Byron, Shelley, and Their Pisan Circle

Byron, Shelley, and Their Pisan Circle

Byron, Shelley, and Their Pisan Circle

Byron, Shelley, and Their Pisan Circle

Excerpt

After a century and a quarter of Byron-Shelley scholarship, it might seem at first glance unlikely that much of value could be added to the biographies. Yet, although the fine life of Shelley (1940) by Professor Newman I. White may serve adequately the needs of Shelley students for many years to come, a full-scale biography of Byron is badly needed. This book is an attempt to write a segment of that biography.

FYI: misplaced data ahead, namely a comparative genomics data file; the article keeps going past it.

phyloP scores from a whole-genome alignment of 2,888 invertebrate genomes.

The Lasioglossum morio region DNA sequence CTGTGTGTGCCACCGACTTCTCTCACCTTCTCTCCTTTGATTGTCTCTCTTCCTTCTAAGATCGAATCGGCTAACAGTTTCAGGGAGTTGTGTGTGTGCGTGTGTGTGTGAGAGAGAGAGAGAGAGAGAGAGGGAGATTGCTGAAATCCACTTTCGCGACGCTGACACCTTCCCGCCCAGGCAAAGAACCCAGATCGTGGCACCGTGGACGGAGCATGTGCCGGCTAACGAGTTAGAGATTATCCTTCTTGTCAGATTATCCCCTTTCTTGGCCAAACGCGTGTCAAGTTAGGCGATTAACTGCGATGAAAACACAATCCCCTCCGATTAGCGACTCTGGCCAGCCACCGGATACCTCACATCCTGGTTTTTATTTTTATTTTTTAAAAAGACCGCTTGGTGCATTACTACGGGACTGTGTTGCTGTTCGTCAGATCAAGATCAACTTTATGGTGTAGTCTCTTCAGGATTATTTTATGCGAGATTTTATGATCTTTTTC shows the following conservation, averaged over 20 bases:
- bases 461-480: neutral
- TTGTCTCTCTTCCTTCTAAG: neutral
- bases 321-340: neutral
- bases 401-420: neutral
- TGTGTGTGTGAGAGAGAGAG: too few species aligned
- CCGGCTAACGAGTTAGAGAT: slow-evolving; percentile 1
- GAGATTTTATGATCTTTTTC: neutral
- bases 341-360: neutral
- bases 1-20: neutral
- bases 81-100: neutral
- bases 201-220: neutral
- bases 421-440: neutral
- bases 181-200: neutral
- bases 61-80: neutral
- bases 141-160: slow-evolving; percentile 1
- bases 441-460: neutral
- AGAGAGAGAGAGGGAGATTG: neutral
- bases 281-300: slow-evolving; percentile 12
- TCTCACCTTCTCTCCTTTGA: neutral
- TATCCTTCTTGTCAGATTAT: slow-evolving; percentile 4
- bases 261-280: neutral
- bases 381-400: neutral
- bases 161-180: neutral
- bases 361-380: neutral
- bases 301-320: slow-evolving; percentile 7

My excuse for retelling the main events in the lives of Byron and Shelley during the Pisan period must be the availability of important new material. The main part of it consists of the following: the unpublished ByronDawkins and Taaffe-Dawkins correspondence, with certain other letters from Byron to Taaffe and Captain Roberts and from Count Guiccioli to his lawyer, Vincenzo Taglioni, in The University of Texas Library; an unpublished autobiography of Taaffe and a considerable collection of letters and other documents, in the possession of his great granddaughter; and numerous letters from Byron to Kinnaird and to Byron from Taaffe, Medwin, Trelawny, Hay, Dawkins, Kinnaird, and others, as well as a series of letters from Taaffe to John Murray, in the possession of Sir John Murray. In addition, I have been able to supplement these materials with letters of Byron, Trelawny, and Taaffe in the Keats-Shelley Memorial in Rome; letters of Trelawny and Taaffe in the library of Mr. Carl Pforzheimer; letters of Byron in the Morgan Library and the Berg Collection; unpublished portions of the Journal of Edward Ellerker Williams from the manuscript in the British Museum, and a great mass of court . . .

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